It was at this point that the Bostoner would conclude with his own brilliant inspirational insight. Sometimes people give everything they have to their children, their friends, their community, to the point that they now feel spent, left out and hurt - very much like the Kotzker's fabled Holy Goat. If they would stop for a moment and reflect, they would realize that perhaps this is specifically what made him Holy.
They shall make an Ark of shittim wood, two and a half cubits its length; a cubit and a half its width; and a cubit and a half its height. You shall cover it with pure gold, from within and from without shall you cover it. (25:10, 11)
The construction of the Mishkan -- its various components and accompanying vessels -- is replete with symbolism. The materials used for the Mishkan, its very measurements, and the manner of constructing its components are a source for much exposition by the various commentators. While we are not on the level of comprehending the mystical aspects and secrets involved in this holy edifice, there is great practical application to be derived from what we are able to understand.
The Chafetz Chaim explains the half-measurements of the Aron as alluding to the reality that no human being can claim to have achieved sheleimus, perfection, with regard to his knowledge and understanding of Hashem's Divine wisdom. The Aron housed the Torah, thus granting it symbolic status in connection with the Torah. The mere fact that the Aron, because it housed the Torah, was thus considered the central feature of the Mishkan, speaks volumes concerning the significance of the Torah in Jewish life. A Jew must strive to gain deeper, more encompassing knowledge of the Torah; regardless of how many times one has reviewed the same passage in any area of Torah erudition, each time he perceives a new approach, gleaning new insight. We are unable to measure the profundity of the Torah. Indeed, every time we study Torah, we realize how much more there is to know, how distant we are from really understanding the full depth of the Torah.
Horav Avraham Pam, zl, quoted by Rabbi Sholom Smith in "Shabbos with Rav Pam," suggests that this is the reason that each tractate of Talmud Bavli begins on Daf Bais, Page Two, rather than Daf Aleph, page one. This illustrates that there is no beginning to the Torah and certainly no end. We make siyumim, celebrating the completion of a tractate, Seder Mishnayos, parsha of Chumash. While it is certainly an achievement, in the scheme of Torah knowledge it is like a drop of water in a vast ocean. However, Kol prutah u'prutah mitztarefes l'cheshbon gadol, "Every penny combines (with one another) to account for a large total." We continue learning, and, with time, we will achieve an incredible grasp of Torah.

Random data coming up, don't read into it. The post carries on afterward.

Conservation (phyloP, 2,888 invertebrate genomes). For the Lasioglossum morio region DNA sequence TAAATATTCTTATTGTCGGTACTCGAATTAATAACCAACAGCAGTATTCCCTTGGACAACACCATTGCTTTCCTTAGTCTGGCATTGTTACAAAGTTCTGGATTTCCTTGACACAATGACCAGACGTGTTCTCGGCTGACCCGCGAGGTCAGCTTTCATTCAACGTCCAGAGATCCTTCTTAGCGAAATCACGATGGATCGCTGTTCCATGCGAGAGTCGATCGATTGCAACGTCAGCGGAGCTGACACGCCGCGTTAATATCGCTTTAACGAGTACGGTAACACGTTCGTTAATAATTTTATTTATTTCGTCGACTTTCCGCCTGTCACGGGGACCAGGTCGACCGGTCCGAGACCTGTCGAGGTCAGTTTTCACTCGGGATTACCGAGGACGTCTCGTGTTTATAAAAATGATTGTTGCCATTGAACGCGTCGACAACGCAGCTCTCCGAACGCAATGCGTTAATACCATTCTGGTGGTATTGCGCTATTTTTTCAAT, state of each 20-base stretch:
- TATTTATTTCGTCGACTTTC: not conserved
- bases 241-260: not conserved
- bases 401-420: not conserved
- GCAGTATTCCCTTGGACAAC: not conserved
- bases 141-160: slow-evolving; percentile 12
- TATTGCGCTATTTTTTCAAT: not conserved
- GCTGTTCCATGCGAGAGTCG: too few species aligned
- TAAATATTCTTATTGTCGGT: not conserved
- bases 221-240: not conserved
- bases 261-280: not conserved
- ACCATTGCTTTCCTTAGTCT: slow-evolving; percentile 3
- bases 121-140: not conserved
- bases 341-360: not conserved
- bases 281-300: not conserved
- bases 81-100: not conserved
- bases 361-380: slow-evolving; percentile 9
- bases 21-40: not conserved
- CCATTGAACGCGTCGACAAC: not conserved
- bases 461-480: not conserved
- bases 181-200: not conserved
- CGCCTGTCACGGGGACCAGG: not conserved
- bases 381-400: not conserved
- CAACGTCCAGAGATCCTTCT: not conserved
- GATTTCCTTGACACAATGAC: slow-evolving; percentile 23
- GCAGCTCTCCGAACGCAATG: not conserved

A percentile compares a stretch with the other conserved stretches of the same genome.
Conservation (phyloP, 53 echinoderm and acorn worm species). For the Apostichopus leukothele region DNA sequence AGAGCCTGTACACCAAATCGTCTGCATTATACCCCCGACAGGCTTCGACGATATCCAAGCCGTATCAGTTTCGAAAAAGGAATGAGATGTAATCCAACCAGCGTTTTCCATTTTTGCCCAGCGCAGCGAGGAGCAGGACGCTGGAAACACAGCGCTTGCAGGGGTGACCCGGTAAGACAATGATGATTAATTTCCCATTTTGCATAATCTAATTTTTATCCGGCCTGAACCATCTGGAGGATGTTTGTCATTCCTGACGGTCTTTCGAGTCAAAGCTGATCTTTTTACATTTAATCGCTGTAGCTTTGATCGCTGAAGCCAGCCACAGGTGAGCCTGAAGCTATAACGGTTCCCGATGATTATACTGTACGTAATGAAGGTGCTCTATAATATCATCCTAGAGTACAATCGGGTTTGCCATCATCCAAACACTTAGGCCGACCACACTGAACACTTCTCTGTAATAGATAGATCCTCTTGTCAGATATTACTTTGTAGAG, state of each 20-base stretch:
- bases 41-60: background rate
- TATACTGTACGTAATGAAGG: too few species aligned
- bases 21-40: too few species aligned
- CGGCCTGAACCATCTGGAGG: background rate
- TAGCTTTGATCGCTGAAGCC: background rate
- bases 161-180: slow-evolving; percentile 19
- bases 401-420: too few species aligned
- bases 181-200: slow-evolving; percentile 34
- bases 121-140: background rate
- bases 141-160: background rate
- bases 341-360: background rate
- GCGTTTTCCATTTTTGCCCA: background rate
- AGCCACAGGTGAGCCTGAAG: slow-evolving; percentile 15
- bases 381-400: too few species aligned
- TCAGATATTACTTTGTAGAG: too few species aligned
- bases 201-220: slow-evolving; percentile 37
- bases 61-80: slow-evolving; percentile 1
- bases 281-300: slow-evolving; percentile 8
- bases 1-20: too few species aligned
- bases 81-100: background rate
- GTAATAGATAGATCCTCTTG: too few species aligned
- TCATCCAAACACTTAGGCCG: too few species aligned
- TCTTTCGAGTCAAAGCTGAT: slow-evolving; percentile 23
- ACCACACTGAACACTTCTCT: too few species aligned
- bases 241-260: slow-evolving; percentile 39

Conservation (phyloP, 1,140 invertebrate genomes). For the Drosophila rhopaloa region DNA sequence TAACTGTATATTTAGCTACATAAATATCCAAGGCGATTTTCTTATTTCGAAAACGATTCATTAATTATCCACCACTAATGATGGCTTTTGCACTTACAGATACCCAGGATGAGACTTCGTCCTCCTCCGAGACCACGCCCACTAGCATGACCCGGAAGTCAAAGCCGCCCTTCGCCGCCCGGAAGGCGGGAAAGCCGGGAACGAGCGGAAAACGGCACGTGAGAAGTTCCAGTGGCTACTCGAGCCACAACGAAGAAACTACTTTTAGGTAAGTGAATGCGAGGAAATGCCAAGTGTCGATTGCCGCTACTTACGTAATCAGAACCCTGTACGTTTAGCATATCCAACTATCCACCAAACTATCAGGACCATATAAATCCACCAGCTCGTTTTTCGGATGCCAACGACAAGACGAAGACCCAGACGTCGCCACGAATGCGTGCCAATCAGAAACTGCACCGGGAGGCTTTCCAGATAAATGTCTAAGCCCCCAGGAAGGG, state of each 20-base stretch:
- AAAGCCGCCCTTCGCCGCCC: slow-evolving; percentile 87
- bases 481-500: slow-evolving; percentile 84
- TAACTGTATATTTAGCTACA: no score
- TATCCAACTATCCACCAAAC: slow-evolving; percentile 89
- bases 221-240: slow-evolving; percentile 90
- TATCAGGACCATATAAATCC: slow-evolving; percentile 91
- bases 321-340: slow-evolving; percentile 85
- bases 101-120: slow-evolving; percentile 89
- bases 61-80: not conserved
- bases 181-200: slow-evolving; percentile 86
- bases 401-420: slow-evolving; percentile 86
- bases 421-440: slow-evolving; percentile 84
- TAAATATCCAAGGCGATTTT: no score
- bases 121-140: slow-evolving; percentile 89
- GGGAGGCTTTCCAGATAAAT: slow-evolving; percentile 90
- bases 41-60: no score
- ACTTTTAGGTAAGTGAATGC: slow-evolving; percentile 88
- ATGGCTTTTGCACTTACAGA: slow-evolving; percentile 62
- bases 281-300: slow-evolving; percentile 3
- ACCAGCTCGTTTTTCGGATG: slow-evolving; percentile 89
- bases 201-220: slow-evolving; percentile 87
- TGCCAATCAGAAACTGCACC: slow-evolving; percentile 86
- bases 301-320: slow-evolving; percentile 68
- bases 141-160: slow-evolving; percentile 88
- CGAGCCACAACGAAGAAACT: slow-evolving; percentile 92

The Aron consisted of three boxes placed one in another, with the middle box being constructed of shittim wood. The outer and inner boxes were made of gold. This teaches that the character of a talmid chacham, Torah scholar, should be tocho k'baro, his external character should coincide with his internal character. In other words, he must be real; what you see is who he is - through and through. Middos, character traits, are the true measure of a man. His essence is his character. One who learns Torah must demonstrate this through his middos tovos, positive character traits. Otherwise, his Torah learning is deficient.
The Alter, zl, m'Kelm, Horav Simchah Zissel Ziv Broide, was one of the primary disciples of Horav Yisrael Salanter, zl, founder of the mussar, ethical character refinement, movement. As such, he devoted his life to training his own students to perfect themselves in the area of middos. Torah erudition without character development was flawed. Many stories abound concerning his personal refinement. The Alter was once traveling to small towns and villages on a fundraising trip on behalf of his yeshivah in Kelm. His travels brought him in contact with an eclectic representation of the Jewish community -- from men of great wealth and education to those who hailed form simple, rural backgrounds, with little or no education. They all had one thing in common: their respect for a Torah luminary. The greatness of the Alter was no secret, and any intelligent person could see on his face and from his demeanor that he was an unusual person. Wherever the Altar went, he was welcomed with great esteem.